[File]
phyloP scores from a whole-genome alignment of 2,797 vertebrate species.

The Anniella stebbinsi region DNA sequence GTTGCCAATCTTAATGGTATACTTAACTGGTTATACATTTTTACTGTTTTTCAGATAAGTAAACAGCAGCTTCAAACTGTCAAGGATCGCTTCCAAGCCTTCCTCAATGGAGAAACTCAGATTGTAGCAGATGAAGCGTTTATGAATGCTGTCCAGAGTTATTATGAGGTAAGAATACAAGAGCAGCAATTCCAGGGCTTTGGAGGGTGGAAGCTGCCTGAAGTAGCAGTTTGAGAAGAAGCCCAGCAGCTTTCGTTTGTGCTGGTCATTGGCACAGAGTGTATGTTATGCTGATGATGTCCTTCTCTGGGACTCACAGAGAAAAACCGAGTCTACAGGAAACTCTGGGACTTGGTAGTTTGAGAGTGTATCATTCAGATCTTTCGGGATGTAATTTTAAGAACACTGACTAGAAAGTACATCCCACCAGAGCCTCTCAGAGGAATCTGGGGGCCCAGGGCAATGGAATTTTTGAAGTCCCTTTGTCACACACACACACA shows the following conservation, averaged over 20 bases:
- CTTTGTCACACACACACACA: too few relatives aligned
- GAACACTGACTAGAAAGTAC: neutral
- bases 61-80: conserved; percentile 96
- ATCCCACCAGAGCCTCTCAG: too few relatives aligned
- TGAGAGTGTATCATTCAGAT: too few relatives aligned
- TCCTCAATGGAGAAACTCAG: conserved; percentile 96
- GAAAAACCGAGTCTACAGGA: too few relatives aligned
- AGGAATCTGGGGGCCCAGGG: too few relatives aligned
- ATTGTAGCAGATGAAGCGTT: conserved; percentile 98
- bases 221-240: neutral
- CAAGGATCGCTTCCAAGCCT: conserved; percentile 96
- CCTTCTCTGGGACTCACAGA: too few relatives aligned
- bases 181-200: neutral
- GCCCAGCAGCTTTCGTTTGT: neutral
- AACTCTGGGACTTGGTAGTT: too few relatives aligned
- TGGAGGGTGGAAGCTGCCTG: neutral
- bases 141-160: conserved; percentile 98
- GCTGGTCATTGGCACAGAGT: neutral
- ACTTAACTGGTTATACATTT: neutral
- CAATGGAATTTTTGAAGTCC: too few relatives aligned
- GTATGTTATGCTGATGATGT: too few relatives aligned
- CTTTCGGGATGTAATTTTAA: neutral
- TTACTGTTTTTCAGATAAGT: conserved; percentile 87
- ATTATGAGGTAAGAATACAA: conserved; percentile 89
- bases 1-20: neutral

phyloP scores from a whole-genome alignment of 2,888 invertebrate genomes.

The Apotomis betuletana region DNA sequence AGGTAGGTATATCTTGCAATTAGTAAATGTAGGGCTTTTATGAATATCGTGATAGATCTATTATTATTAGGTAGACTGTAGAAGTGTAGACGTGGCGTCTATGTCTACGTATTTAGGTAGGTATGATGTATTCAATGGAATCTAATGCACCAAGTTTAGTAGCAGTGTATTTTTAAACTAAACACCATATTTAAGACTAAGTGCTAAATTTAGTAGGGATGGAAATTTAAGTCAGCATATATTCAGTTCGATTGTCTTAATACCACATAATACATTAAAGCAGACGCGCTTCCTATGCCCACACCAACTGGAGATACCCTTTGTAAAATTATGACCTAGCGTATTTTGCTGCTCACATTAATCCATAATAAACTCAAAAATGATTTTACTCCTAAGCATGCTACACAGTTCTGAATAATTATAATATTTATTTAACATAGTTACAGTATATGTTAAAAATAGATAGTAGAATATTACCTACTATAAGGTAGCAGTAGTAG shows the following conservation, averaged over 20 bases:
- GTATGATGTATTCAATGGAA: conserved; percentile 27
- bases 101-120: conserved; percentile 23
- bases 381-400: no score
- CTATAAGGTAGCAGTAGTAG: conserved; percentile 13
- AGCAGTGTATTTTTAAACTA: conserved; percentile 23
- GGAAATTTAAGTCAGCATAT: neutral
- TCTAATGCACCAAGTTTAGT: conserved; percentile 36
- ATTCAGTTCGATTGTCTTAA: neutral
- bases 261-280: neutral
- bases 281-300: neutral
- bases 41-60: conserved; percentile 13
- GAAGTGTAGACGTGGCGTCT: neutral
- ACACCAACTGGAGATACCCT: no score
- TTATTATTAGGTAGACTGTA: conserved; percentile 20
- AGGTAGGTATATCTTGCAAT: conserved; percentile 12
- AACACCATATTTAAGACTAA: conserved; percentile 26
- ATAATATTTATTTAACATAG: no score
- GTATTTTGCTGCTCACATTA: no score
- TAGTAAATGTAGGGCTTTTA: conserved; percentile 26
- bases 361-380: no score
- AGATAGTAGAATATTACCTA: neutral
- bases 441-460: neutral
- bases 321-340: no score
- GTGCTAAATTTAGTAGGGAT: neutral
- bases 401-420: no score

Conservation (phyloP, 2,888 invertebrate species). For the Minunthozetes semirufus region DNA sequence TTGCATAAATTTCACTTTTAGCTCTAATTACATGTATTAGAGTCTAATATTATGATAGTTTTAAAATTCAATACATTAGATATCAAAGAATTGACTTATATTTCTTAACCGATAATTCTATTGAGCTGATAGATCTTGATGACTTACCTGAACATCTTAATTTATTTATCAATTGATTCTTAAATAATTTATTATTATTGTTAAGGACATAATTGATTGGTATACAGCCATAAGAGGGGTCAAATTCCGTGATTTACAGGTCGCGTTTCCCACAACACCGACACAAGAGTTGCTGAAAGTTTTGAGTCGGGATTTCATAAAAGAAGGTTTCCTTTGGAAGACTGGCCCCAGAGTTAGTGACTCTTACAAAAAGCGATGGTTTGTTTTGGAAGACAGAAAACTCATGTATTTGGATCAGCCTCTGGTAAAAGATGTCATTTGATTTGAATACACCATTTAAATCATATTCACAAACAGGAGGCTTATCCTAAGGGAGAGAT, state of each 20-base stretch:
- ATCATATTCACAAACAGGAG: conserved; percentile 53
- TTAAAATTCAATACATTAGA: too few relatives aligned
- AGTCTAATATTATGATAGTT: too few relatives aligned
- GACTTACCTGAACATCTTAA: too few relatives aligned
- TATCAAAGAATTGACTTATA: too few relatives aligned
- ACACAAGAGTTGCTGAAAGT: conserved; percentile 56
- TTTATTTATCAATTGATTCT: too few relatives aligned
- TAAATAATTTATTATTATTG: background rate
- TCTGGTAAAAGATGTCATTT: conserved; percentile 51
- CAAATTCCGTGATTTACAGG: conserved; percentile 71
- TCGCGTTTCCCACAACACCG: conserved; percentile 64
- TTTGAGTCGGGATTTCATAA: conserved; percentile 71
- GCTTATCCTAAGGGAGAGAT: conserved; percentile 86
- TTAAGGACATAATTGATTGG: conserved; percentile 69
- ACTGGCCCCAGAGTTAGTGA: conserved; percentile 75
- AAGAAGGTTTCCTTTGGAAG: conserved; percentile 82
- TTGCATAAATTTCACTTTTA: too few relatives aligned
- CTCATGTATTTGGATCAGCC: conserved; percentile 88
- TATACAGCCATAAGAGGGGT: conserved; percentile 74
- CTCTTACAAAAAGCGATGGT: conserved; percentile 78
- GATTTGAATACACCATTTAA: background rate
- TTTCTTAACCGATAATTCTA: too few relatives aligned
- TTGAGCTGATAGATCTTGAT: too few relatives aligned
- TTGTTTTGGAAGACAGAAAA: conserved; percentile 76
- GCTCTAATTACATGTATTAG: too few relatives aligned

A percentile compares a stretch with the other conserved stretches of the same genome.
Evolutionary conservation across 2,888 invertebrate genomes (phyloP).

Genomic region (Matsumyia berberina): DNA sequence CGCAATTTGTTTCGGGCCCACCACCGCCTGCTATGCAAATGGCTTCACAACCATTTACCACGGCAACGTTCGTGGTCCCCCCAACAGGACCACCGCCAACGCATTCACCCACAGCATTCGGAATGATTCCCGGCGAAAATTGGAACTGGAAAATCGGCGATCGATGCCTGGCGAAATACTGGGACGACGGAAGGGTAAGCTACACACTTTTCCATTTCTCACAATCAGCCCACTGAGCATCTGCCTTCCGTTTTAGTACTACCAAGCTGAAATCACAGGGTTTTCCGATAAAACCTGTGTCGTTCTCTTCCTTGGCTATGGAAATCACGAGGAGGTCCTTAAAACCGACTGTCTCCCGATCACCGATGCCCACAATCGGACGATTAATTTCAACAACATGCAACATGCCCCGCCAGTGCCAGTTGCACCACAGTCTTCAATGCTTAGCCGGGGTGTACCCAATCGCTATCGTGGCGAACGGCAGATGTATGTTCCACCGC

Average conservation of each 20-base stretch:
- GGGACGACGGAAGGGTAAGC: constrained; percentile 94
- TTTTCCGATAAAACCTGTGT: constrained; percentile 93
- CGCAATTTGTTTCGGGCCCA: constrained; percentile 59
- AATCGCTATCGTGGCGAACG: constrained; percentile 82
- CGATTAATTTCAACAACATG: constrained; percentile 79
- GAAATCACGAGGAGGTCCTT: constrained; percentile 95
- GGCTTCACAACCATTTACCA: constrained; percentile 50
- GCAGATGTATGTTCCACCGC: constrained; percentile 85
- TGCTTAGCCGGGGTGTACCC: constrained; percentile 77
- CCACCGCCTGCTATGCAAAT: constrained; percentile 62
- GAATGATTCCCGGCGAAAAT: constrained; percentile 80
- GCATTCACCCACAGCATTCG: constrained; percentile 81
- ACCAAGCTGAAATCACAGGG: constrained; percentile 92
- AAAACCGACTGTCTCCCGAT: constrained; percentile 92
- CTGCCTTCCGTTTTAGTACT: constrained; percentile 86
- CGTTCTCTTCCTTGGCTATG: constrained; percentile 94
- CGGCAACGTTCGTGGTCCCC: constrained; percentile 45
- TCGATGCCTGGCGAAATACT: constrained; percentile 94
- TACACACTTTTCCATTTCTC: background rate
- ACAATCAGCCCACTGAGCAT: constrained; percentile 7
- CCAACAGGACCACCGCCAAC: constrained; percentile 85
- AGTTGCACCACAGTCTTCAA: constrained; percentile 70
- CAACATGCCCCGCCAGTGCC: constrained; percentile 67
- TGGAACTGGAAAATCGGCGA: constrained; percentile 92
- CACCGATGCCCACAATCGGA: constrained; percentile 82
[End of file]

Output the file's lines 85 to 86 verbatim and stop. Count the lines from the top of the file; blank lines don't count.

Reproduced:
- GGGACGACGGAAGGGTAAGC: constrained; percentile 94
- TTTTCCGATAAAACCTGTGT: constrained; percentile 93